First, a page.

Decreases Intestinal Permeability. Many people with thyroid and autoimmune thyroid conditions have an increase in intestinal permeability, which is also known as a leaky gut. And there are numerous studies which show that S. bouldardii can help to decrease intestinal permeability. One study involved 34 patients with Crohn’s disease, and the authors concluded that S. boulardii added to the baseline therapy improved intestinal permeability, although complete normalization was not achieved (8). Another study showed that S. boulardii decreases the endotoxin levels and pro-inflammatory cytokines, which in turn is associated with a decrease in intestinal permeability (9). I think it’s safe to say that taking S. boulardii alone probably isn’t going to heal a leaky gut, but it might be beneficial to take along with other gut healing agents such as L-glutamine.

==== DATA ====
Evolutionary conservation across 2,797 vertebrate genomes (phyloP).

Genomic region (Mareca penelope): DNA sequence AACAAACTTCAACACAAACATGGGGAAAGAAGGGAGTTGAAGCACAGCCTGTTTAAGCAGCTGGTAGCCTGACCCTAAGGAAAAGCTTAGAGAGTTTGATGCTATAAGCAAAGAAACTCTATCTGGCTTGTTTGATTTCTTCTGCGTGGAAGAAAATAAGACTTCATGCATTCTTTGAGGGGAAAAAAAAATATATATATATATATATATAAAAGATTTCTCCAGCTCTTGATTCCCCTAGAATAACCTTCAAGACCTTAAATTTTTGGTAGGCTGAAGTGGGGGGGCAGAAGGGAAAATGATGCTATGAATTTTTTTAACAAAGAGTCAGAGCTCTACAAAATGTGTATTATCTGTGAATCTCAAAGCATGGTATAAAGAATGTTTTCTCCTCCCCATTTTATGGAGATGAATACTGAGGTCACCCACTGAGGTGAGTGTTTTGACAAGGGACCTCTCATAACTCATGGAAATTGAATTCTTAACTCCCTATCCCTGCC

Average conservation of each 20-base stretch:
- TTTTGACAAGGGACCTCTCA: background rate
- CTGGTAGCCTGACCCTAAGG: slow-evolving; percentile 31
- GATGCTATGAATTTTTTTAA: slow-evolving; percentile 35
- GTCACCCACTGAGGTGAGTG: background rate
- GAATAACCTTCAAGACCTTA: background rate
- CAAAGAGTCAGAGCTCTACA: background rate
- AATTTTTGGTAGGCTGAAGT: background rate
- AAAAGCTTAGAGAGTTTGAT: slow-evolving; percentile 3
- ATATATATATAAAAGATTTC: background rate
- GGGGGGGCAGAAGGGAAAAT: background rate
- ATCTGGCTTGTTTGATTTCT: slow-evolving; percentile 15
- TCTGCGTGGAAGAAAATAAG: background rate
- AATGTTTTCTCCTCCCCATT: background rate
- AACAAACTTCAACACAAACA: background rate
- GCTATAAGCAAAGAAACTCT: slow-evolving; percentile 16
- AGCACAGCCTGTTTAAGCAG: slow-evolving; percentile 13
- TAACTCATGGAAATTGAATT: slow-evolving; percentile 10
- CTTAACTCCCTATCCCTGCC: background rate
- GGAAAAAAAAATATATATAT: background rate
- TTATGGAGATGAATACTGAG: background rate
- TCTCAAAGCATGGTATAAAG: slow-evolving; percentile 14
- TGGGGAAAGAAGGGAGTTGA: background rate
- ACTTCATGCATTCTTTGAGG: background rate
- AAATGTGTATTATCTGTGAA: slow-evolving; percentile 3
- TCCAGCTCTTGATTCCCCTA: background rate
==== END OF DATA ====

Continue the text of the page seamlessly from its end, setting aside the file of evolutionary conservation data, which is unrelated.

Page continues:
Candida. Candida albicans is an opportunistic pathogen that causes intestinal infections in patients with a weakened immune system, and numerous studies show that S. Boulardii can be beneficial in people with a Candida infection (10) (11). It appears that S. Boulardii affects the adhesion of Candida to epithelial cell lines, and also reduces the person’s inflammatory response associated with the candida infection (11). Another study showed that S. boulardii secretes capric acid, which is responsible for preventing the adhesion of Candida to the cells, and also helps to inhibit biofilm formation (12). A biofilm is a protective layer that can make microorganisms such as candida resistant to both natural and prescription antifungals.